Manga and anime dictionary for parents and clueless boomers

‘Animation’ or ‘drawings’ in Japanese. Any audiovisual animation production produced in Japan. The series are usually adaptations of the sleeves.

‘Small’ or ‘tiny & rdquor ;, in Japanese. It is a style of drawing that is characterized by representing the smallest and plump characters, with large heads and eyes and short limbs. They tend to be adorable.


Abbreviation for ‘costume play’. It means dressing up as anime characters.



Art, especially drawings, made by fans that represent characters or situations from a manga or anime.


Abbreviation for ‘fan fiction’ in English. Story written by fans who use existing characters or story lines to create complementary stories to anime or manga.


Sub: format that refers to the animes in their original version with subtitles.

Dub: Anime dubbed into other languages.


Scenes in an anime that have no plot relevance and that are simply to attract adolescent boys. They tend to be sequences in which female characters take a shower or focus on their underwear or cleavage. Controversial, for sexualizing and objectifying women and girls.

Shonen: ‘boy’, in Japanese. Aimed at teenage boys, it features action-packed stories and battles that follow the life of a young protagonist (usually with powers of some kind) facing one or more villains. It is the most popular genre around the world. There are historical ‘shonen’ such as’ Dragon Ball ‘,’ Naruto ‘or’ One Piece ‘and other more recent ones, such as’ Boku no Hero Academia’ (‘My Hero Academia’), ‘Shingeki no Kyojin’ (‘Attack on Titan ‘) or’ Kimetsu no Yaiba ‘(‘ Guardians of the night ‘).

Shojo: Shojo: ‘girl’, in Japanese. Like ‘shonen’, ‘shojo’ is aimed at teenage girls. The protagonists are usually delicate and sentimental and the male characters, somewhat effeminate. Although the story line is more diverse than the previous one, there are also heroines, as in Sailor Moon or Cardcaptor Sakura. Other famous ‘shojo’ are ‘Fruits Basket’ and ‘Ouran High School Host Club’. Yes, both genders are very stereotyped.

His: ‘youth ‘, in Japanese. Genre intended for young adults. Berserk, Cowboy Bebop, and One Punch Man are some of the most famous examples.

Kodomo: ‘child’, in Japanese. Content intended for a child audience. Among the most popular ‘kodomo’ are ‘Doraemon’, ‘Ojamajo Doremi’ and ‘Ninja Hattori’.

Mecha: Distinguished by huge, anthropomorphic robots that often pilot humans. The most famous example is ‘Neon Genesis Evangelion’.

Hentai: ‘pervert’, in Japanese. Gender defined by nudity and explicit sexual situations.

Ecchi: initial of ‘hentai’, genre characterized by green humor, nudity or sexual situations. However, unlike the previous genre, it does not contain explicit scenes.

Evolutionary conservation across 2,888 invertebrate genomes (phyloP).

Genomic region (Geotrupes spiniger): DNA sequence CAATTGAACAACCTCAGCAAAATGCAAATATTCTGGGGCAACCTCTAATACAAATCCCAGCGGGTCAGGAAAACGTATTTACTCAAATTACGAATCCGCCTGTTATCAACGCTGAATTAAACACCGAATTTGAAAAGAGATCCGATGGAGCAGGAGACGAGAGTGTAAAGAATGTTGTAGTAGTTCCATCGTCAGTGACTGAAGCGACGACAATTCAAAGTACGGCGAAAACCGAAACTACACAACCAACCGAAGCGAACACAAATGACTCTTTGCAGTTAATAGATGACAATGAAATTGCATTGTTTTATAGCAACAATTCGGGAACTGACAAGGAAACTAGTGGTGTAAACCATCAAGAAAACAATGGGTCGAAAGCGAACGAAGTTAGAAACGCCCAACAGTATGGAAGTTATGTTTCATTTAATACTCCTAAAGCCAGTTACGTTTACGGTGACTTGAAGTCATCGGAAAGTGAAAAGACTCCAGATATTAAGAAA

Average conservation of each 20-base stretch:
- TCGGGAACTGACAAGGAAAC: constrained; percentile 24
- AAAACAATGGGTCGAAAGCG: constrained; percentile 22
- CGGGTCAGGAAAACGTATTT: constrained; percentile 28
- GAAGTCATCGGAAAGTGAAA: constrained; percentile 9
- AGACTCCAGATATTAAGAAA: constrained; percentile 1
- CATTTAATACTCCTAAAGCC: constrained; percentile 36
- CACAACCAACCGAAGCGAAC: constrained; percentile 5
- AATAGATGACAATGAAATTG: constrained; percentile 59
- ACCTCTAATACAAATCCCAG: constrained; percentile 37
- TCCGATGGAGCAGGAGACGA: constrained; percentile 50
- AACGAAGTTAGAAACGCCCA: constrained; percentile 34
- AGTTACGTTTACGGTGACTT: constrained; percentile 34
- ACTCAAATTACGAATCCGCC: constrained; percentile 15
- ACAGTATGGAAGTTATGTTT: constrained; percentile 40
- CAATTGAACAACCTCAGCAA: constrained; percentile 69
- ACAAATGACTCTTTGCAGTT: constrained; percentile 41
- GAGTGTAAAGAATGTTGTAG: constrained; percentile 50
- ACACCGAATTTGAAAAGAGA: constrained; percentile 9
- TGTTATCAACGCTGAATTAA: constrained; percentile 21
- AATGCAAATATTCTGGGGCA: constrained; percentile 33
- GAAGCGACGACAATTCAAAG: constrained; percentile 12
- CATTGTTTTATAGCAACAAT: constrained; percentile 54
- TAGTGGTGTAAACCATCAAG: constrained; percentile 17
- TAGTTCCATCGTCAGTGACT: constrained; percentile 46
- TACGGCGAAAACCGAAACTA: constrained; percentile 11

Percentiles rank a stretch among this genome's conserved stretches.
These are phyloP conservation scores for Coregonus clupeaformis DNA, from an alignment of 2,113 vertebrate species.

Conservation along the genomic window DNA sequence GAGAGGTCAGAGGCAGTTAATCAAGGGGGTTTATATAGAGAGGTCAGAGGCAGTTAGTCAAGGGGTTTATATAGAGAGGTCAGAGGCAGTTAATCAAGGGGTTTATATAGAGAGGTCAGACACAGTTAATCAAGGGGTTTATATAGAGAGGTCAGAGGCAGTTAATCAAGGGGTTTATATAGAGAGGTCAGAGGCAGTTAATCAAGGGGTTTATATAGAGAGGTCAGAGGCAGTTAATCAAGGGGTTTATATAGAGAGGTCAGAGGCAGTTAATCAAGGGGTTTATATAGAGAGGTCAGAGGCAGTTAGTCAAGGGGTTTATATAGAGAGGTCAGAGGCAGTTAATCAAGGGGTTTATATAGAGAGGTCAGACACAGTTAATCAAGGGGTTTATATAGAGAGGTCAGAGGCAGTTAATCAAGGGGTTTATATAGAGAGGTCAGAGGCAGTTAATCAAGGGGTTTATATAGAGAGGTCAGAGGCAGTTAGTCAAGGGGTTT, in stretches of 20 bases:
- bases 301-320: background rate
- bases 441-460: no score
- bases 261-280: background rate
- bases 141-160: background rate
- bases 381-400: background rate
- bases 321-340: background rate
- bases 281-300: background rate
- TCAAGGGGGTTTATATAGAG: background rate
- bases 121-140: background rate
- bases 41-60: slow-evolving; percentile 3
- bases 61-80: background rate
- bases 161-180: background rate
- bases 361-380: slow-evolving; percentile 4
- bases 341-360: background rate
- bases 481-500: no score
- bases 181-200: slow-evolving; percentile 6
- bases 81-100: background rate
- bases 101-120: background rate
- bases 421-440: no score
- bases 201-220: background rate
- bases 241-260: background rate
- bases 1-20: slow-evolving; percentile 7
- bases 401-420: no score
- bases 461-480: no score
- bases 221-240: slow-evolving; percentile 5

Yaoi: the plot centers on a romance between two male characters.

Yuri: same as ‘yaoi’, but with female characters.



‘Adorable’, in Japanese. It usually describes an aesthetic in pastel tones and somewhat childish. People, animals, objects or behaviors can be ‘kawaii’.



‘Comic’ in Japanese. Like anime, it is used to refer to exclusively Japanese comics. There are a variety of genres and for all ages. They are usually published by chapters in weekly magazines such as ‘Shounen Jump’. Graphic novels or ‘tankouban’ are compilations of about ten chapters.


Manga artist who is also the author of the plot. They tend to have a small group of assistants who take care of the backgrounds and landscapes of the panels. Sometimes, various’ mangakas’ form groups to bring their stories to life (example: CLAMP, authors of titles like Cardcaptor Sakura ‘.

People obsessed with anything, in Japanese. In the West it has been losing the negative connotation of Japan and is used to refer to anime fans.


Acronym for ‘Original Video Animation’. They are productions that are released on DVD and that are not intended for TV or cinema. They can be extra stories from existing anime that focus on minor characters like ‘Shingeki no Kyojin: Lost Girls or Haikyuu !!’ or ‘Riku vs Kuu’, or new stories.



Opening: song, usually happy and intense, at the beginning of each chapter of an anime with the opening credits. They change with each season or with each story arc and often generate discussions. The songs ‘A Cruel Angel’s Thesis’, from ‘Neon Genesis Evangelion’; ‘Tank!’, From ‘Cowboy Bebop’, or ‘Shinso wo Sasageyo’, from ‘Shingeki no Kyojin’.

Ending: song, slower than the ‘opening’, at the end of each chapter. After him, there are usually trailers or post-credit scenes.

Eyecatch– A type of interlude that introduces the beginning and end of ad breaks. Each anime has its ‘eyecatch’, although all include the logo of the series.

‘Voice actor’, in Japanese. Some are considered stars, like Mamoru Miyano (‘Light Yagami in Death Note’). Some ‘seyuu’ play boys, since they do not have such a deep voice. This is the case with Rumi Park, who voices Ed Elric from ‘Fullmetal Alchemist Brotherhood’, one of the most iconic characters and anime. Some are also singers (Miyano, for example) or voice actors, like Yuuichi Nakamura, the voice of ‘Captain America’.


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Perhaps the only anime the ‘boomers’ have seen. Created by Go Nagai, it is part of the emotional imagination of those who were children in the 70s. For all of them there is this reminder: even if you remember “breasts out!” From Aphrodite A, this proto-feminist scream was never said on the show.

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